Understanding our appraisal process
Eve Ekman brings you a brief talk on emotions and stress.
How do our emotions intertwine with our stress? Stress is a natural part of our life. It can be adaptive when it moves us, motivates us to take action. When we have the resources and means to take on a challenge, we may feel adequate in taking on a stressor. Alternatively, when we don’t feel that we have the resources and means to meet the stressor or demands in our life, this can become overwhelming.
Our appraisal (or evaluation) of a stressor can also play a role in how we then feel about taking on a stressor. Attending to our emotions can help us be proactive in handling our stress.
Things you’ll learn from this episode:
- Definitions of emotion and stress
- The different kinds of stress
- How emotional awareness helps
- Why recognizing emotions helps in handling stress
Emotions and Stress Talk
The scientific definition of emotion is when we appraise something important is happening to us in the world and we respond with an automatic set of physiological and psychological changes. This means that when we see something in the environment or when we remember something in our mind and we attribute it to be something important, our entire system is revved up to respond to meet this need or important challenge.
When we think about the definition of stress, on the other hand, stress is an over arousal of that emotional experience. This means that we perceive something important happening to us and we feel overwhelmed or the emotional response is high and strong. It’s interesting to consider that in order for us to feel stress, we have to perceive the emotion is greater than something we can manage. This is described in the literature as feeling as though there are more demands than there are resources. When we have that feeling that we lack the resources to meet the demands of our environment, we experience stress.
This helps us understand that there are actually different kinds of stress. There is a “good” or effective stress that helps us simply to respond to our environment around us. And then there’s the difficult or more challenging type of stress that makes us feel overwhelmed. Now, in order for us to feel that good stress and to be motivated to respond, we have to believe that we have enough resources to meet the demands. Importantly, these resources are perceived and the demands are also perceived, meaning they come through our appraisal system.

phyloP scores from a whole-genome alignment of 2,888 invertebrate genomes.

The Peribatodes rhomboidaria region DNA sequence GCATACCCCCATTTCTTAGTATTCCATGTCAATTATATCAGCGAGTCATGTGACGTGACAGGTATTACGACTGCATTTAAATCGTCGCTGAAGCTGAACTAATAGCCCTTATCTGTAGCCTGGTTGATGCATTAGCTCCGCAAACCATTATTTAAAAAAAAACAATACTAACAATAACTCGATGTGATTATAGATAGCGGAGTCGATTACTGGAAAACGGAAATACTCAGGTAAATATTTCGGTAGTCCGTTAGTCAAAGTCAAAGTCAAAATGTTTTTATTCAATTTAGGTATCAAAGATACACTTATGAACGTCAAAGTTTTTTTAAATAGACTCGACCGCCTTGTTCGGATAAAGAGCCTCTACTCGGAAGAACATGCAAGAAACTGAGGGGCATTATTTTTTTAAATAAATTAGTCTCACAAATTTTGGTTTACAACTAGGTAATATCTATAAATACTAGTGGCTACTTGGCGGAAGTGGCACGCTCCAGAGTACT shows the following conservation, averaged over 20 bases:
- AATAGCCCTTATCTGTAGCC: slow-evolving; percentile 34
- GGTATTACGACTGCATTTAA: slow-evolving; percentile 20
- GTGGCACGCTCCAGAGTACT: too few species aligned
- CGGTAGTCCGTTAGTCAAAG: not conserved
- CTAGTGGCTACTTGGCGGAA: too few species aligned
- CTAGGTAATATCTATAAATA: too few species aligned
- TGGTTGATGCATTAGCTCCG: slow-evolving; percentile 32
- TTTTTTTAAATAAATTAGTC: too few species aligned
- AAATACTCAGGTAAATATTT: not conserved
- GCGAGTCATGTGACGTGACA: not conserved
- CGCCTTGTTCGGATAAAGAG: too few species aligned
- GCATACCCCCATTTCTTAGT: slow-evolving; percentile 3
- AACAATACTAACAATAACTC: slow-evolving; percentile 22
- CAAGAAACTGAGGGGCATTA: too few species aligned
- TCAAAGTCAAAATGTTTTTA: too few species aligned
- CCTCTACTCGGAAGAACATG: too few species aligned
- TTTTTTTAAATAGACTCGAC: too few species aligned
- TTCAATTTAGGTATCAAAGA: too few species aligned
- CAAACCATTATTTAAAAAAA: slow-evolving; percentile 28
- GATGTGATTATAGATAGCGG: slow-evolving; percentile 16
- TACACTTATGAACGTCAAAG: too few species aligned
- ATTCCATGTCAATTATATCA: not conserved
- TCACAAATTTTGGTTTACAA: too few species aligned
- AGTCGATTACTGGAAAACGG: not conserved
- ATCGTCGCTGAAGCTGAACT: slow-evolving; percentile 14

What is stressful to me and feels overwhelming may not be stressful to you or feel overwhelming. It all has to do with whether or not I feel I’m equipped. Maybe having encountered this experience before; maybe recognizing that “I know how to handle it” or whether I feel instead that it’s overwhelming and I won’t be able to manage it. So giving ourselves that ability to appraise the situation can make all the difference. We then come to consider how we can improve our resources to meet the demands. One important way we can do that is by simply becoming aware of our emotional arousal; recognizing we’re feeling the emotion. For example, noticing the sensations in our body as we feel fear, anger or sadness, and giving ourselves a moment to reflect on the source of the emotion and what we can do to manage or respond to the situation that’s triggering it.
In the case of stress, we’re often responding to a thought or rumination. For example, “Will I be able to manage all the work I have to do this week?” When we stop having the ability to recognize where that stress is coming from, we have an overwhelming experience of the emotion of anxiety or anticipation, which are both in the family of fear. So, consider instead, “Gosh, I recognize I’m feeling fear this week, it seems as though it might be more than I can handle.” But we take a moment to pause and to reflect and to consider this emotion of fear will pass. We can say to ourselves, “This week I’ll work as hard as I can.” That will give us that important pause and opportunity for reflection. It allows us hopefully to step back a bit and get out of the tangle of our emotional experience.
Resources mentioned by Eve Ekman
About Eve Ekman, PhD, MSW
Eve Ekman, PhD, MSW, is a contemplative social scientist designing, delivering, and evaluating tools to support emotional awareness in the fields of health care, wellbeing, and technology. Eve draws from interdisciplinary skills and first-person experiential knowledge from clinical social work, integrative medicine and contemplative science, and meditation. Eve is lead teacher for Cultivating Emotional Balance, is wellbeing lead on the health team at Apple, is a Senior Fellow at Greater Good Science Center at UC Berkeley, and a fellow at the Mind and Life Institute.